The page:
"One of the things that sticks in my mind about that time was on the weekends we would muster wild goats for the Royal Flying Doctor Service, the trucks would come and they would pay $1 a goat," he said.

"At the time, cast-for-age station ewes were only making 70 cents a head."

On his return to SA, David moved to Kalangadoo where he remained for three years before two years at Mount Gambier.

In the mid 1970s, David returned to Kalangadoo, this time as manager.

The grass has looked greener when Elders was going through some tough times, but I know long after I'm gone the red rectangle - which is what I call Elders - will still be going strong. - David Creek

Another move saw him posted to Lameroo, but in the late 1970s he resigned to return to the South East with his family, marketing fertiliser with TOP Fertilisers across the region.

A decade on, when TOP was bought out by Pivot, he re-joined Elders Mount Gambier and has been livestock manager for much of the past 28 years.

"When I came back to Elders I always said that we would only part ways again if it was the wish of either party," he said.

"The grass has looked greener when Elders was going through some tough times, but I know long after I'm gone the red rectangle - which is what I call Elders - will still be going strong."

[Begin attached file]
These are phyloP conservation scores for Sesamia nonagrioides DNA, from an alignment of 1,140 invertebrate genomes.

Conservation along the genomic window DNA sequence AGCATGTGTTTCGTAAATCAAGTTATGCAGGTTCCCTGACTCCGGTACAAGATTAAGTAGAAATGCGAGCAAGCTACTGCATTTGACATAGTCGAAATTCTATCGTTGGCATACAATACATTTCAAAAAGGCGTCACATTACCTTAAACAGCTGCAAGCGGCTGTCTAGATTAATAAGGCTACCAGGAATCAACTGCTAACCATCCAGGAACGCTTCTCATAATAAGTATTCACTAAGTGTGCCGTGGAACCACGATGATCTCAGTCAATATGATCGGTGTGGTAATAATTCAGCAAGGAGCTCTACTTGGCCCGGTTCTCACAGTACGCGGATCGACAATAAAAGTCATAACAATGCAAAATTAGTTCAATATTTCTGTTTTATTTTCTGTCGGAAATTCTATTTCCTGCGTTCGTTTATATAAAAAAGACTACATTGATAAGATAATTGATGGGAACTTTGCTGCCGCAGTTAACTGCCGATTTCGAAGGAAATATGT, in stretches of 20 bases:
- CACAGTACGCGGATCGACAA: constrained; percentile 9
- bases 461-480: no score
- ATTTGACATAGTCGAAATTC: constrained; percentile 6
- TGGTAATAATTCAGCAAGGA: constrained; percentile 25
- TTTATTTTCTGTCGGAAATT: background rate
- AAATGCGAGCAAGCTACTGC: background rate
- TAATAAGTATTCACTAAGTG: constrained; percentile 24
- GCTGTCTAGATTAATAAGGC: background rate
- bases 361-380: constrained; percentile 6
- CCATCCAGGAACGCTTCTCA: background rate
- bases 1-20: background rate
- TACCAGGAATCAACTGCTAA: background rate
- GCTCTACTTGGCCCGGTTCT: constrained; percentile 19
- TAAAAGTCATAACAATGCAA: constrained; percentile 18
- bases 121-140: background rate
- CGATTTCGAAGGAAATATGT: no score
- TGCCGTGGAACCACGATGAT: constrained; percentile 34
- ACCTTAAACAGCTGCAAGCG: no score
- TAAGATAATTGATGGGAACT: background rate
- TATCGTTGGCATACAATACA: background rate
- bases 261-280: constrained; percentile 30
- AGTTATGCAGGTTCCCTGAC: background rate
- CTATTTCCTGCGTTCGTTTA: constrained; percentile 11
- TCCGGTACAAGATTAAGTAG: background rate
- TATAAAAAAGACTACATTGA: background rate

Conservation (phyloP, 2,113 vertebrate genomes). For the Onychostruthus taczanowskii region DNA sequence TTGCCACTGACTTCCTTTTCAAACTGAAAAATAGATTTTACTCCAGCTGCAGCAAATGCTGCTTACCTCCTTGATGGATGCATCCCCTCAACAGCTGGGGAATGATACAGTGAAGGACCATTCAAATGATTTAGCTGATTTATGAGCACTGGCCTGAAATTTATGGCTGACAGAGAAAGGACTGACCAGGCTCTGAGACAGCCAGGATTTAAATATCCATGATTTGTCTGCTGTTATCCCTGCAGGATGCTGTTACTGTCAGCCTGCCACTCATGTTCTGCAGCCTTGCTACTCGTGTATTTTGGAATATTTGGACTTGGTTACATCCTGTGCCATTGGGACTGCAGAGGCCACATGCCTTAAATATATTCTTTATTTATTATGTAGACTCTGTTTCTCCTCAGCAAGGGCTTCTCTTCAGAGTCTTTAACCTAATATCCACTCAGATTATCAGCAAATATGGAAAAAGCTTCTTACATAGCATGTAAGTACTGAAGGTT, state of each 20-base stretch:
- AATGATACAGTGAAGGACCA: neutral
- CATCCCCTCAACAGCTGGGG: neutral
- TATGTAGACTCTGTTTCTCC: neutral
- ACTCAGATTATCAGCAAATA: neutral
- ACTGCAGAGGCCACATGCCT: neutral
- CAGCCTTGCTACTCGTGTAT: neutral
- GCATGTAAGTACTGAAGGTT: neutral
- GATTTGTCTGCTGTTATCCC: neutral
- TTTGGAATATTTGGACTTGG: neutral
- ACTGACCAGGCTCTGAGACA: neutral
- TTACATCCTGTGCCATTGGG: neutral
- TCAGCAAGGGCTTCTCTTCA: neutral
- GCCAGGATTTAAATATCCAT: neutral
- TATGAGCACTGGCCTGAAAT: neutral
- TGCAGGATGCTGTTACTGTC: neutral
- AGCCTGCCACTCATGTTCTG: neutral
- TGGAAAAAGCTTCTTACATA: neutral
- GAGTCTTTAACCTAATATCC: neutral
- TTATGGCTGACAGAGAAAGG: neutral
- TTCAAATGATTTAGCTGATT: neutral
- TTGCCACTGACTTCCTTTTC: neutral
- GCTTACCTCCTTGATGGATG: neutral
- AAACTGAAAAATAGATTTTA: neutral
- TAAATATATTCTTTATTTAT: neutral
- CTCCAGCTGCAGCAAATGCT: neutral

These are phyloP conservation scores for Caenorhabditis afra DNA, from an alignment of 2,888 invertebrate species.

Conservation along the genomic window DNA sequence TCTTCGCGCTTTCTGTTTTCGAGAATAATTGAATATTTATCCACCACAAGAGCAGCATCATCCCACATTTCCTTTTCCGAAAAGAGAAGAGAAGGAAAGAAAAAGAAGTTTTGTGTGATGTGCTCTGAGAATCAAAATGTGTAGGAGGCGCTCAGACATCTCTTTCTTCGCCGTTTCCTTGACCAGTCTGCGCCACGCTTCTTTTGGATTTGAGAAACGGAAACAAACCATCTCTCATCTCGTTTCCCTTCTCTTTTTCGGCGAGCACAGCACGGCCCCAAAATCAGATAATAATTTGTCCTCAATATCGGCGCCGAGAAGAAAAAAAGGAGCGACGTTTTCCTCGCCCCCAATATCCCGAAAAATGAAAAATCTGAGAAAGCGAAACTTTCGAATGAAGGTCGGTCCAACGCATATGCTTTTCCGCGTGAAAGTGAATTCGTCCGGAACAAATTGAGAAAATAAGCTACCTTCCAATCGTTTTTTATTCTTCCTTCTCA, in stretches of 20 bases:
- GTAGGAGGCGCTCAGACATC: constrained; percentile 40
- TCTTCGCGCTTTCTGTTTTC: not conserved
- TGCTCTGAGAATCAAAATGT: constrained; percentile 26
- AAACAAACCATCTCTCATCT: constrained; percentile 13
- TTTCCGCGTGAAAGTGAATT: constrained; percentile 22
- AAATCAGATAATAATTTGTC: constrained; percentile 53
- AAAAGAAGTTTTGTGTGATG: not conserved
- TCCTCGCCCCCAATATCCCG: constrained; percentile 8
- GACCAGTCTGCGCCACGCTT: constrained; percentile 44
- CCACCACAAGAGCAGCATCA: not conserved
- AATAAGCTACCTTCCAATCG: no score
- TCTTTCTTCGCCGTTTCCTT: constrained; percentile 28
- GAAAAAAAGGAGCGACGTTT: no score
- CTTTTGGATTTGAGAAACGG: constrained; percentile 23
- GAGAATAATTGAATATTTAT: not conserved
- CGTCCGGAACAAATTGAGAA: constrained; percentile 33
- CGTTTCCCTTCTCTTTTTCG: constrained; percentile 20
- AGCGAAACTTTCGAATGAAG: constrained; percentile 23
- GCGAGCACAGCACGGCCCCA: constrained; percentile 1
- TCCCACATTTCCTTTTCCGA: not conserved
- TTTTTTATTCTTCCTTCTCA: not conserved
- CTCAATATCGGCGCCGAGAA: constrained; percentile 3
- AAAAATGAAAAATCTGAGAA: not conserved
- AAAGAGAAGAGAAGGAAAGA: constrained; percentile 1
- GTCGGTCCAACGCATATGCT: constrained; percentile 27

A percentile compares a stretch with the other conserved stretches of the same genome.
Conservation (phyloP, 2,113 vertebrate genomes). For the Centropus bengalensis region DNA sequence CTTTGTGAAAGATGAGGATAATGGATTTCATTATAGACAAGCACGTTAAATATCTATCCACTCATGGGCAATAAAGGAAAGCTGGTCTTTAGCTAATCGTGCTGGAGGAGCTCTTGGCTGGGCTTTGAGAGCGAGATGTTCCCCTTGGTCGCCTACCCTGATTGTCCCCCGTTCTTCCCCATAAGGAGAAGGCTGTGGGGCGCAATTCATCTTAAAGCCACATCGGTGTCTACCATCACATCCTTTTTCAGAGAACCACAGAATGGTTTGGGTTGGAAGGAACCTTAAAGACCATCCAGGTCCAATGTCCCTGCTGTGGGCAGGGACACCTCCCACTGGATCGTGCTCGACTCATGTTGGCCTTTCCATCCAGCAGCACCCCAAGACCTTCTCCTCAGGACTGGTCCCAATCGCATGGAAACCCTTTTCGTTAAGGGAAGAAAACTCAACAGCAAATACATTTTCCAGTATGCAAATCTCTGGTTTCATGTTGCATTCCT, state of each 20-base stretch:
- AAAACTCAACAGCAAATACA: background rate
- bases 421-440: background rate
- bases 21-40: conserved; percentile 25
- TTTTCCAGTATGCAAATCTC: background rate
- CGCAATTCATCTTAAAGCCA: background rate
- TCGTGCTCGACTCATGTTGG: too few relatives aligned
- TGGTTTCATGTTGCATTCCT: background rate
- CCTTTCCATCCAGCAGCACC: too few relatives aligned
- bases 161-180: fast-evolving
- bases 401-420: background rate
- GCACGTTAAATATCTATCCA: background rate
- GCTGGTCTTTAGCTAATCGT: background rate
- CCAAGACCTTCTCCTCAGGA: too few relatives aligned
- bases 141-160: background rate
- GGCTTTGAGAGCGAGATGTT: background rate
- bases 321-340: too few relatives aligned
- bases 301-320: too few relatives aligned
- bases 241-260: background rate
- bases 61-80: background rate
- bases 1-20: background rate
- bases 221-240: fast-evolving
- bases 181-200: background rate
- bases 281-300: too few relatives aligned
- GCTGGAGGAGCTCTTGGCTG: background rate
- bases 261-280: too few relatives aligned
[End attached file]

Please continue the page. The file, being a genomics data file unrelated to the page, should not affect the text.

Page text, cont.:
David says he has been "tremendously lucky" to have the unwavering support of his family during the decades in the job.

"There has been many a family occasion I have missed that my wife has had to explain 'Dad was drafting sheep or loading sheep'," he said.

Two of the biggest changes he has noticed in the 54 years since he started as an agent have been the transition from dollars a head markets to liveweight selling, and the yardings once dominated by Hereford cattle are now largely made up of Angus.

He also witnessed the Mount Gambier saleyards move in the early 1970s from the timber yards in White Avenue, where stock were sold through the ring, to Glenburnie, where the weekly market and store sales are held today.

David, who will turn 70 years old next February, says he has "mixed feelings" about retirement, but knows he is leaving his clients in very safe hands.

"It has been a work in progress for the past three seasons," he said.

"It is a really good group of young fellas that I've been working with.

"Aidan Auld and Ben Gregory are two of the most promising young auctioneers in the Mount Gambier yards and they both really want to be part of Elders Mount Gambier.

"I'll sit back and watch them go. If they get stuck I'm not going far so I'll be here to help them, but I want to sit back and smell the roses for a while."

COVID-19 has put a temporary halt to a planned trip to Qld with his family, but David is looking forward to revisiting Corinda Station when restrictions ease.

"'I've never seen prices like they are now," he said.

"It's good to see clients who struggled along for years are getting their just rewards for their sheep and cattle."